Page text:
The following is condensed from Cattermole, Paul (Ed.) Wymondham Abbey. A history of the monastery and parish church. Wymondham Abbey Book Committee, 2007, Chapter 18, ‘The Archives’, by Paul Cattermole.
Most of the records relating to the Benedictine monastery at Wymondham perished when the abbey was suppressed in 1538. However a cartulary, the Wymondham Register, still exists, in the John Cotton collection at the British Library. This was the working copy used as a reference to the monastery’s properties, privileges and rents, from its foundation in 1107 through to the end of the fifteenth century. A few account rolls went to the Exchequer in London, and records of disputes over the parishioners’ rights in the parish church exist in the court records in London and Rome. Local copies of some documents are in the Muniment Room at the abbey. Although no local chronicle survives, there are many references to Wymondham in the chronicle of St. Albans Abbey, and in the writings of historians who worked there.
The records preserved in the Muniment Room are those of Wymondham parish church. They form the archive of a large parish whose clergy and churchwardens were until 1834 responsible for both civil and church matters.
In 1615 a major fire destroyed a large part of the town and some parish records, including the Parish Registers, were also lost. However Wymondham is fortunate that many pre-Reformation documents, which few churches retain, have survived. Of particular interest are the Petition to Henry VI, written in French, complaining that the parishioners could not hear the church bells, and the original deed conveying land for a new tower in 1445. The rulebook of the Gild of the Blessed Virgin Mary is a rare survival from about 1415; and the bede-roll, drawn up in 1524, is an almost unique list of benefactors to the parish church.
A collection of almost one hundred and fifty charters dating from the thirteenth to the sixteenth century are the title deeds of properties belonging to the town trustees, formerly the property of the gilds suppressed in 1547. These and the account books of five gilds formed the evidence of ownership of the Town Lands.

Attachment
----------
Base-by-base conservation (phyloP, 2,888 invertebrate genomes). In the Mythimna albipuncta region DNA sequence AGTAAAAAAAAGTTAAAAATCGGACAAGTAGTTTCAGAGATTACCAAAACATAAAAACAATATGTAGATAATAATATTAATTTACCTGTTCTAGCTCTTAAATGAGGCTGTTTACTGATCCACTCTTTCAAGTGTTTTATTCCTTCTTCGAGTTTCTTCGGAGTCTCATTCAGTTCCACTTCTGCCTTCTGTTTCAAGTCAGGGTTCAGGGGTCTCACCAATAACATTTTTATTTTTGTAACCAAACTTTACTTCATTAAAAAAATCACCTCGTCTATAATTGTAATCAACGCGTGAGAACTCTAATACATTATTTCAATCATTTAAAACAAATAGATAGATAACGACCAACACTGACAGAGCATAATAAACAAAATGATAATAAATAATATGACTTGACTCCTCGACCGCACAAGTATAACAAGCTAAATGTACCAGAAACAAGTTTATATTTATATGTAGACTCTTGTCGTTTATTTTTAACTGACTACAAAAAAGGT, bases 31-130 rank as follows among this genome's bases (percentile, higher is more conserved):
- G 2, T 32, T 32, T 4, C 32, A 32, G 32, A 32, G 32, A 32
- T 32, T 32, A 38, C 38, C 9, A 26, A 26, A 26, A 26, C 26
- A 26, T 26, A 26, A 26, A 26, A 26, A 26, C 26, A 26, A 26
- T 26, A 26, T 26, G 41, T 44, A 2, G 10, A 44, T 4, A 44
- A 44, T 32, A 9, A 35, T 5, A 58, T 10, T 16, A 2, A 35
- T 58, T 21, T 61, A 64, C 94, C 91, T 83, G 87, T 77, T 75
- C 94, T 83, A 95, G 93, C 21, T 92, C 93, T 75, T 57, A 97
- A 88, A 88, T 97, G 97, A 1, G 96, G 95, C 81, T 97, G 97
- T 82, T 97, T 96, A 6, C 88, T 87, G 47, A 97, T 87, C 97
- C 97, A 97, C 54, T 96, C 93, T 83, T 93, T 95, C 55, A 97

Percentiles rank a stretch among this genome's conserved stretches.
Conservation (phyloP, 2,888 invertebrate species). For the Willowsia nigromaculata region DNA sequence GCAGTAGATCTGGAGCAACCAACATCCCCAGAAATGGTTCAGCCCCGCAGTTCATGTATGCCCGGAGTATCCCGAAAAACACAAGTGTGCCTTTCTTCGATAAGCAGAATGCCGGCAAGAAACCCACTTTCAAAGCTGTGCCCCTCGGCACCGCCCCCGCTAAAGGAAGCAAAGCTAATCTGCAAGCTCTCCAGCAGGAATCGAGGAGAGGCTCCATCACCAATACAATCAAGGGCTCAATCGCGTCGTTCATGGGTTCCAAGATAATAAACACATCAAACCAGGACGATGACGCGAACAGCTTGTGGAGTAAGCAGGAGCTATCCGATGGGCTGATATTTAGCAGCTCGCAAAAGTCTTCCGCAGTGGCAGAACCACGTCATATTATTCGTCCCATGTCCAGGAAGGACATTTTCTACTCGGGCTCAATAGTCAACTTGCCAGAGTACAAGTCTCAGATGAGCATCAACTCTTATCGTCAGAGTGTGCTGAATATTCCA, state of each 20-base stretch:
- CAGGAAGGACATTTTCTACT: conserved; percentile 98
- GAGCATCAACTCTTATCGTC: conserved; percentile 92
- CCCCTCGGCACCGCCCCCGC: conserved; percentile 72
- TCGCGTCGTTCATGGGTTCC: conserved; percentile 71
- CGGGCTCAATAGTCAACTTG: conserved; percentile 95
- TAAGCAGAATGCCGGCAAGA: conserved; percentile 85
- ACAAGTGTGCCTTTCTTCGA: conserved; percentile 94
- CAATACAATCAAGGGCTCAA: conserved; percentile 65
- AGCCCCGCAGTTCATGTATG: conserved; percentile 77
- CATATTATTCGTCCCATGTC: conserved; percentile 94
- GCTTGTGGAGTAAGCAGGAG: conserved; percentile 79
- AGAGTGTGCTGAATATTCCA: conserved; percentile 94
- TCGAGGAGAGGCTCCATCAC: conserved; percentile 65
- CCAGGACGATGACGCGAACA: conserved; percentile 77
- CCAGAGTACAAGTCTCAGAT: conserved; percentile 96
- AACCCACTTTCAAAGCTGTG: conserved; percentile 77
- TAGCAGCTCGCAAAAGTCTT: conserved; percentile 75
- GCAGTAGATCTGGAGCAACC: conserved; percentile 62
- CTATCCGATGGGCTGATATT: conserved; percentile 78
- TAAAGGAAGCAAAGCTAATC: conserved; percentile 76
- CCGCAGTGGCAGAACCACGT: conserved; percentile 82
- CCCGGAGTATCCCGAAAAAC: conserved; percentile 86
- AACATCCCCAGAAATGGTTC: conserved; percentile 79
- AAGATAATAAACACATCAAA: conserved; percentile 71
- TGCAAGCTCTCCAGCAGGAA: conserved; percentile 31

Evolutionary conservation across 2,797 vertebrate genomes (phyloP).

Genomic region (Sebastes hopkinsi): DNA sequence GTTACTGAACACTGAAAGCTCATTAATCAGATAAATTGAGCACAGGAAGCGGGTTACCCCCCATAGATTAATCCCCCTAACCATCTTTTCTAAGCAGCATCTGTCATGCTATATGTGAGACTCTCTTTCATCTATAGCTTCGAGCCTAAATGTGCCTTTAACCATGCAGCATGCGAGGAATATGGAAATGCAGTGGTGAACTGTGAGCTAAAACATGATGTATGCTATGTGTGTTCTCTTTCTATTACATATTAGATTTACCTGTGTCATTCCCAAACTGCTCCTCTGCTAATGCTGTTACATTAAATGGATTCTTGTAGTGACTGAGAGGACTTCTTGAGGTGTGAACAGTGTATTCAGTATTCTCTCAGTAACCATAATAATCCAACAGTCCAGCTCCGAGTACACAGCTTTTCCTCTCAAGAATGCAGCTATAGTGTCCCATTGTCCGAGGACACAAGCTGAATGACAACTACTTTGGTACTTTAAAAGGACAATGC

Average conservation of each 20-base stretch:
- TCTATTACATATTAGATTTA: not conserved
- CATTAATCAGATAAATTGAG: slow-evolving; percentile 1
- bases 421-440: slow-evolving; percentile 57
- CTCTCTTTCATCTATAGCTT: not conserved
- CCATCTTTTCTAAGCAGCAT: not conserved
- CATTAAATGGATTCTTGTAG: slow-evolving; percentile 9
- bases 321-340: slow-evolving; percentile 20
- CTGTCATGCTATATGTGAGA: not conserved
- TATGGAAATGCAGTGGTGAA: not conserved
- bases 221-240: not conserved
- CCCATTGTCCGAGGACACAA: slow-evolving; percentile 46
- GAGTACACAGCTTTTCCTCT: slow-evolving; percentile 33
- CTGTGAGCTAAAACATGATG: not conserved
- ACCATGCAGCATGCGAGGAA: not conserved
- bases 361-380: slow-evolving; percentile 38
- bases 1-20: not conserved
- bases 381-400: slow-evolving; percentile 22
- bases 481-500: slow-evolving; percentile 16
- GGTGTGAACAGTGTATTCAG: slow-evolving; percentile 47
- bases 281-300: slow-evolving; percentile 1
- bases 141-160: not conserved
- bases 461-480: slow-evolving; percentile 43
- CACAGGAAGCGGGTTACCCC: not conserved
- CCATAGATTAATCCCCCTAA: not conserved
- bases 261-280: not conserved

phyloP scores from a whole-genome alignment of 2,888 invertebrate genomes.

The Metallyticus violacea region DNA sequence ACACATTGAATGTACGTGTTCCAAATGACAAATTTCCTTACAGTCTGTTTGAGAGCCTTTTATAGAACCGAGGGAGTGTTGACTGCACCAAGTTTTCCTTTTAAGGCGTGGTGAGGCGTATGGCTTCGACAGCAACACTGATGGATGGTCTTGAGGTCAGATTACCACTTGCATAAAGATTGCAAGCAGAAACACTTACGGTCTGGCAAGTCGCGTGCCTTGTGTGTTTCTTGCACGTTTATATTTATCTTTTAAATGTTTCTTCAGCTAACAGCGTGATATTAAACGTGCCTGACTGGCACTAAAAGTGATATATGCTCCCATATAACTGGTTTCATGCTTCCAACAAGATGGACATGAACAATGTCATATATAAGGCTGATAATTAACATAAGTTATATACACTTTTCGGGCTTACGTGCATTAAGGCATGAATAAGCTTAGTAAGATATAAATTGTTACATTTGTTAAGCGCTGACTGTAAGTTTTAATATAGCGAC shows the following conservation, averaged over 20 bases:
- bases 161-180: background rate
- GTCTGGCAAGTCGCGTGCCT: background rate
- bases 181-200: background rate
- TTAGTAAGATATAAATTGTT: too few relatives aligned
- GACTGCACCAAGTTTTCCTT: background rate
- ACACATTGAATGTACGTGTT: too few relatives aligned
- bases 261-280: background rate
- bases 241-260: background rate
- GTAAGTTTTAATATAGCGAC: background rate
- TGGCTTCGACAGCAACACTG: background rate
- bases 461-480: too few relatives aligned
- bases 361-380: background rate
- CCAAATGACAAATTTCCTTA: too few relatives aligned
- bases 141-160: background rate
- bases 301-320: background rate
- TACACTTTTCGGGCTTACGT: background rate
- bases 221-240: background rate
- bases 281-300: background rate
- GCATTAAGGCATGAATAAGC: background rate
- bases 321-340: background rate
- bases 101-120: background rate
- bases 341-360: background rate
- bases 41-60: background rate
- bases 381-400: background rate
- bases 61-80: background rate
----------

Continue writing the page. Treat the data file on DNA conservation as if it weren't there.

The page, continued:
Tithe records include a unique collection of tithe books from 1640 through to 1836, and numerous papers relating to disputes over the tithes.
Personal papers of clergy, including the Rev. William Papillon, the Rev. Robert Eden and the Rev. Henry Preston, give an interesting insight into their lives; and various service registers and special service forms portray something of the diet they served to their congregations.
Churchwardens’ correspondence files from the 1820s onward cover everything from church repairs to heretical preachers in the town; and minute books of meetings of the Vestry and other bodies illuminate the politics of decision-making.
A fine collection of engravings and lithographs is complemented by photographs taken in the 1890s by Henry Cushing. Maps and plans include the elevations of the church drawn by Frederick Sanders in 1898, and a record of the foundations uncovered by archaeologists in 1834.
The Muniment Room was set up in 1916 by Canon Martin Jones to ensure the safe keeping of the abbey’s archive; and successive clergy and churchwardens have been keen to maintain the integrity of the surviving parish records. The only major parish documents that are no longer kept in Wymondham are parish registers of baptisms, marriages, burials and banns from 1615 (with the exception of those still in use). These and the Town Books which took over the function of the churchwardens’ accounts from about 1880, are held at the Norfolk Record Office: www.archives.norfolk.gov.uk
Visits to the archive can be arranged by appointment.
A charge is made for research carried out on behalf of enquirers.
For further information please contact the Honorary Archivist at the following addresses.
Post: Wymondham Abbey Office, Church Street, Wymondham, Norfolk, NR18 0PH, UK
You can also visit the Website of the Wymondham Town Archives by clicking here